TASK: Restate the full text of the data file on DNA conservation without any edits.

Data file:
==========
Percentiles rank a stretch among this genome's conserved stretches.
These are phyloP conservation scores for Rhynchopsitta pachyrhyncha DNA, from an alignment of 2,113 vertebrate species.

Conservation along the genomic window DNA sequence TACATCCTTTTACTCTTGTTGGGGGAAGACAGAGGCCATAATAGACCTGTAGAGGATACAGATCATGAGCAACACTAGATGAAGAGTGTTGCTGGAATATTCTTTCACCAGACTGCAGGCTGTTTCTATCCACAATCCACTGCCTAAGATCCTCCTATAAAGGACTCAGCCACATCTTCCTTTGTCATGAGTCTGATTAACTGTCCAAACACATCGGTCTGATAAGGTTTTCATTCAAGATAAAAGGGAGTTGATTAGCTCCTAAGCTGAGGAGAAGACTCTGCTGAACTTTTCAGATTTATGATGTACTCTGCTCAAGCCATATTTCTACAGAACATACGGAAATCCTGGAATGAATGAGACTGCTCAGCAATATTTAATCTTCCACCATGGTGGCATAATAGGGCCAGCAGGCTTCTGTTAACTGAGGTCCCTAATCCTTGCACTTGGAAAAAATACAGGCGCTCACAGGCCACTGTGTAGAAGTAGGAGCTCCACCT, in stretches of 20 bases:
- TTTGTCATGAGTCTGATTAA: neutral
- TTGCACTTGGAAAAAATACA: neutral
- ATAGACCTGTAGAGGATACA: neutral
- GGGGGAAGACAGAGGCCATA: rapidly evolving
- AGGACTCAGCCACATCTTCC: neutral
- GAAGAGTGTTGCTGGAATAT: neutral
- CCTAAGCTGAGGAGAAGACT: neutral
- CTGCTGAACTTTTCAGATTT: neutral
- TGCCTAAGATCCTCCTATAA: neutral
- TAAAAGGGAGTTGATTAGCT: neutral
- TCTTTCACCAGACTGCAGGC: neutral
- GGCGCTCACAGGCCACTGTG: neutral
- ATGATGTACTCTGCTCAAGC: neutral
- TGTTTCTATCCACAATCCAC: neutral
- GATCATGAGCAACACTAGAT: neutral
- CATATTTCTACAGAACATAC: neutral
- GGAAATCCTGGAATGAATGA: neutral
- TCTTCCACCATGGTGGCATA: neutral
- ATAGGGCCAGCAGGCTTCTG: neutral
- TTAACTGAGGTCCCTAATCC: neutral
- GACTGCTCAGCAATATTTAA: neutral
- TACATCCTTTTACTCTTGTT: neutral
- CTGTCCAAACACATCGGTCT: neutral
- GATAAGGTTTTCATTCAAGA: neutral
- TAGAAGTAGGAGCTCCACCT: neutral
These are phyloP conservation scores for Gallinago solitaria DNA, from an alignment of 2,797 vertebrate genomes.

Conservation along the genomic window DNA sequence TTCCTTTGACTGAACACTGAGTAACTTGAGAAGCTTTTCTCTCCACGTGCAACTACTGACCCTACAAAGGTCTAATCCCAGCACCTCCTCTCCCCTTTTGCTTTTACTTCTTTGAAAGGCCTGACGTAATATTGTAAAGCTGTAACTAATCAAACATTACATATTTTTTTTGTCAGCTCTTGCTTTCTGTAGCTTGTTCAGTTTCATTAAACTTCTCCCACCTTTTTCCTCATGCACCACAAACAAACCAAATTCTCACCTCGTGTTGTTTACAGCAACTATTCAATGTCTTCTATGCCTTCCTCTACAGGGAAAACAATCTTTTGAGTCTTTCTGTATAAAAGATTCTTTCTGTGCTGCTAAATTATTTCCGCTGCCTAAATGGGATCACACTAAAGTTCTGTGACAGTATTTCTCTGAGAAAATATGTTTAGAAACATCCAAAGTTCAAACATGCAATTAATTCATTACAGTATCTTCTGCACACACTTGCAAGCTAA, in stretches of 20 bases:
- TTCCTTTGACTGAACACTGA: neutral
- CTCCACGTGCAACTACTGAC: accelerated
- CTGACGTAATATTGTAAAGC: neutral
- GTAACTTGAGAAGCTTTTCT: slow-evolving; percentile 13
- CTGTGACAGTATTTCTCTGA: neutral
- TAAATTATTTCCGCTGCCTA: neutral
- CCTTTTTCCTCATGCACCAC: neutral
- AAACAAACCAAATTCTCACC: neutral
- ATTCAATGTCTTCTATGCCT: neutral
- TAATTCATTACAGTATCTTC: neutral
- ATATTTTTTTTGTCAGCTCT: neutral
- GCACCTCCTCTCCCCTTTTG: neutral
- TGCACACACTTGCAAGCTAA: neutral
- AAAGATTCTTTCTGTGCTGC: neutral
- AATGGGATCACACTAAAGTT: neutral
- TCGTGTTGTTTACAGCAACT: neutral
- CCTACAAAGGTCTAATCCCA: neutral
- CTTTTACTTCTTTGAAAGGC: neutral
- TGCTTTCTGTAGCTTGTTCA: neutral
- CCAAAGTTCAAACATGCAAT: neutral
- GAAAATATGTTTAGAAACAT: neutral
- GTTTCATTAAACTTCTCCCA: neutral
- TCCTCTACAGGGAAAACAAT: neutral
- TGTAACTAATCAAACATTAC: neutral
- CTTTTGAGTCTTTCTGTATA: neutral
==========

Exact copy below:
Percentiles rank a stretch among this genome's conserved stretches.
These are phyloP conservation scores for Rhynchopsitta pachyrhyncha DNA, from an alignment of 2,113 vertebrate species.

Conservation along the genomic window DNA sequence TACATCCTTTTACTCTTGTTGGGGGAAGACAGAGGCCATAATAGACCTGTAGAGGATACAGATCATGAGCAACACTAGATGAAGAGTGTTGCTGGAATATTCTTTCACCAGACTGCAGGCTGTTTCTATCCACAATCCACTGCCTAAGATCCTCCTATAAAGGACTCAGCCACATCTTCCTTTGTCATGAGTCTGATTAACTGTCCAAACACATCGGTCTGATAAGGTTTTCATTCAAGATAAAAGGGAGTTGATTAGCTCCTAAGCTGAGGAGAAGACTCTGCTGAACTTTTCAGATTTATGATGTACTCTGCTCAAGCCATATTTCTACAGAACATACGGAAATCCTGGAATGAATGAGACTGCTCAGCAATATTTAATCTTCCACCATGGTGGCATAATAGGGCCAGCAGGCTTCTGTTAACTGAGGTCCCTAATCCTTGCACTTGGAAAAAATACAGGCGCTCACAGGCCACTGTGTAGAAGTAGGAGCTCCACCT, in stretches of 20 bases:
- TTTGTCATGAGTCTGATTAA: neutral
- TTGCACTTGGAAAAAATACA: neutral
- ATAGACCTGTAGAGGATACA: neutral
- GGGGGAAGACAGAGGCCATA: rapidly evolving
- AGGACTCAGCCACATCTTCC: neutral
- GAAGAGTGTTGCTGGAATAT: neutral
- CCTAAGCTGAGGAGAAGACT: neutral
- CTGCTGAACTTTTCAGATTT: neutral
- TGCCTAAGATCCTCCTATAA: neutral
- TAAAAGGGAGTTGATTAGCT: neutral
- TCTTTCACCAGACTGCAGGC: neutral
- GGCGCTCACAGGCCACTGTG: neutral
- ATGATGTACTCTGCTCAAGC: neutral
- TGTTTCTATCCACAATCCAC: neutral
- GATCATGAGCAACACTAGAT: neutral
- CATATTTCTACAGAACATAC: neutral
- GGAAATCCTGGAATGAATGA: neutral
- TCTTCCACCATGGTGGCATA: neutral
- ATAGGGCCAGCAGGCTTCTG: neutral
- TTAACTGAGGTCCCTAATCC: neutral
- GACTGCTCAGCAATATTTAA: neutral
- TACATCCTTTTACTCTTGTT: neutral
- CTGTCCAAACACATCGGTCT: neutral
- GATAAGGTTTTCATTCAAGA: neutral
- TAGAAGTAGGAGCTCCACCT: neutral
These are phyloP conservation scores for Gallinago solitaria DNA, from an alignment of 2,797 vertebrate genomes.

Conservation along the genomic window DNA sequence TTCCTTTGACTGAACACTGAGTAACTTGAGAAGCTTTTCTCTCCACGTGCAACTACTGACCCTACAAAGGTCTAATCCCAGCACCTCCTCTCCCCTTTTGCTTTTACTTCTTTGAAAGGCCTGACGTAATATTGTAAAGCTGTAACTAATCAAACATTACATATTTTTTTTGTCAGCTCTTGCTTTCTGTAGCTTGTTCAGTTTCATTAAACTTCTCCCACCTTTTTCCTCATGCACCACAAACAAACCAAATTCTCACCTCGTGTTGTTTACAGCAACTATTCAATGTCTTCTATGCCTTCCTCTACAGGGAAAACAATCTTTTGAGTCTTTCTGTATAAAAGATTCTTTCTGTGCTGCTAAATTATTTCCGCTGCCTAAATGGGATCACACTAAAGTTCTGTGACAGTATTTCTCTGAGAAAATATGTTTAGAAACATCCAAAGTTCAAACATGCAATTAATTCATTACAGTATCTTCTGCACACACTTGCAAGCTAA, in stretches of 20 bases:
- TTCCTTTGACTGAACACTGA: neutral
- CTCCACGTGCAACTACTGAC: accelerated
- CTGACGTAATATTGTAAAGC: neutral
- GTAACTTGAGAAGCTTTTCT: slow-evolving; percentile 13
- CTGTGACAGTATTTCTCTGA: neutral
- TAAATTATTTCCGCTGCCTA: neutral
- CCTTTTTCCTCATGCACCAC: neutral
- AAACAAACCAAATTCTCACC: neutral
- ATTCAATGTCTTCTATGCCT: neutral
- TAATTCATTACAGTATCTTC: neutral
- ATATTTTTTTTGTCAGCTCT: neutral
- GCACCTCCTCTCCCCTTTTG: neutral
- TGCACACACTTGCAAGCTAA: neutral
- AAAGATTCTTTCTGTGCTGC: neutral
- AATGGGATCACACTAAAGTT: neutral
- TCGTGTTGTTTACAGCAACT: neutral
- CCTACAAAGGTCTAATCCCA: neutral
- CTTTTACTTCTTTGAAAGGC: neutral
- TGCTTTCTGTAGCTTGTTCA: neutral
- CCAAAGTTCAAACATGCAAT: neutral
- GAAAATATGTTTAGAAACAT: neutral
- GTTTCATTAAACTTCTCCCA: neutral
- TCCTCTACAGGGAAAACAAT: neutral
- TGTAACTAATCAAACATTAC: neutral
- CTTTTGAGTCTTTCTGTATA: neutral